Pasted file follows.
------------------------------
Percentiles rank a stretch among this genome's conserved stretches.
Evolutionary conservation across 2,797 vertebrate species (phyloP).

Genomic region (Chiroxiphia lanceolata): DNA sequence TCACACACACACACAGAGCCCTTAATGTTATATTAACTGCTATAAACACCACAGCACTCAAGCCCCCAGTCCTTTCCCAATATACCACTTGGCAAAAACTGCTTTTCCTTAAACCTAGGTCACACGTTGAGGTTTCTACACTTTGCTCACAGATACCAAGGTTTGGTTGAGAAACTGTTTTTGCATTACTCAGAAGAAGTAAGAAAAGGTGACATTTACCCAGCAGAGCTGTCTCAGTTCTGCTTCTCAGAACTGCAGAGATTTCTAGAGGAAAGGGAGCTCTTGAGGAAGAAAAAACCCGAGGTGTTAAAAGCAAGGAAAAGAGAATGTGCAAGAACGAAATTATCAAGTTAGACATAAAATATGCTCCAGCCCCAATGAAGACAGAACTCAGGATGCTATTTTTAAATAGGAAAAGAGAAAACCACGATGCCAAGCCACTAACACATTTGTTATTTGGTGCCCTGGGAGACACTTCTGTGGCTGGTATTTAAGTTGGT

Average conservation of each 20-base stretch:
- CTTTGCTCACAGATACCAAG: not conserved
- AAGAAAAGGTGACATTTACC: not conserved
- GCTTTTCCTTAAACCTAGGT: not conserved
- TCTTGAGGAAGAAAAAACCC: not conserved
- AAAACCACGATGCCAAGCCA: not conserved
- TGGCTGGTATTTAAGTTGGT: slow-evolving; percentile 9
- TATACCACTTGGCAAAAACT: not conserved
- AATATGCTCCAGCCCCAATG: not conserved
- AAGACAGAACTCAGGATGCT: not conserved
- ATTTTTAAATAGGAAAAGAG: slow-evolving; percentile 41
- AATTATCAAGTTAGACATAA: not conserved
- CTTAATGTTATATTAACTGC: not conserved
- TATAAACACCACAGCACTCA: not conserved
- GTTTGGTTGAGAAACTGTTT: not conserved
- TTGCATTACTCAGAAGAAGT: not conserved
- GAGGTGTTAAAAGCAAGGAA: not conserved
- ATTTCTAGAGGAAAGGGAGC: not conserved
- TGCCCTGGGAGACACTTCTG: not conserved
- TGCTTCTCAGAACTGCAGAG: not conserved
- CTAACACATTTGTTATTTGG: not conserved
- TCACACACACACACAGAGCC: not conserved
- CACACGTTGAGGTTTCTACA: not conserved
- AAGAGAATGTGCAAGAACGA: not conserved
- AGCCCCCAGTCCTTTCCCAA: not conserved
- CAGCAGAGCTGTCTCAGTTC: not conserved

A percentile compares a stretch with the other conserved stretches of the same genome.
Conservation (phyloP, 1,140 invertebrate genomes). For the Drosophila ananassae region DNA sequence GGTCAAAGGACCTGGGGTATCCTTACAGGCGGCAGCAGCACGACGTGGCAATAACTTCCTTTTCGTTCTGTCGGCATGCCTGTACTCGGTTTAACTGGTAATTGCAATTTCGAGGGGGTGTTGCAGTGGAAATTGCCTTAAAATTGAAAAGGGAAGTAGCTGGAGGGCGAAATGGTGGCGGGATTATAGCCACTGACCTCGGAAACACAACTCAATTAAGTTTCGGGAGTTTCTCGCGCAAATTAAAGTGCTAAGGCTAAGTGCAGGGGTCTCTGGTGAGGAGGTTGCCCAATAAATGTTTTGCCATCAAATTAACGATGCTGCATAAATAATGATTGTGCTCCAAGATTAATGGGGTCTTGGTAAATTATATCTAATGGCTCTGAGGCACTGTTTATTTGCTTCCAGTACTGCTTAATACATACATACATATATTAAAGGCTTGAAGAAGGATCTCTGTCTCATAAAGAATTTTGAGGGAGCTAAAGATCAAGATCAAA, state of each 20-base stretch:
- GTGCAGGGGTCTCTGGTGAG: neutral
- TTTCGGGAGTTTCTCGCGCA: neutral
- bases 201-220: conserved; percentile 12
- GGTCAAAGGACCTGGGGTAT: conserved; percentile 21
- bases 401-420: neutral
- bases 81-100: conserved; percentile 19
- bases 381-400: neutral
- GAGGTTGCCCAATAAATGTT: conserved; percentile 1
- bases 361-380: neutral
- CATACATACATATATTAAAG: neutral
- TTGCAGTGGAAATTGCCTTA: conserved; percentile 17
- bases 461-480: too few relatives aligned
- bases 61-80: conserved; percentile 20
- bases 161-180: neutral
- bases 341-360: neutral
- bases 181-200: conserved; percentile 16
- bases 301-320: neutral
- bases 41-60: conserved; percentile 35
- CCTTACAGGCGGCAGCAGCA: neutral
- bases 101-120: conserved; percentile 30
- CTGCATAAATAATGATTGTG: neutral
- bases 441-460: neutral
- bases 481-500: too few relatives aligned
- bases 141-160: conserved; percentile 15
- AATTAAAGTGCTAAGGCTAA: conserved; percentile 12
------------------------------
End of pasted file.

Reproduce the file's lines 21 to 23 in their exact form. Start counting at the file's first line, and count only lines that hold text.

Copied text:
- ATTTCTAGAGGAAAGGGAGC: not conserved
- TGCCCTGGGAGACACTTCTG: not conserved
- TGCTTCTCAGAACTGCAGAG: not conserved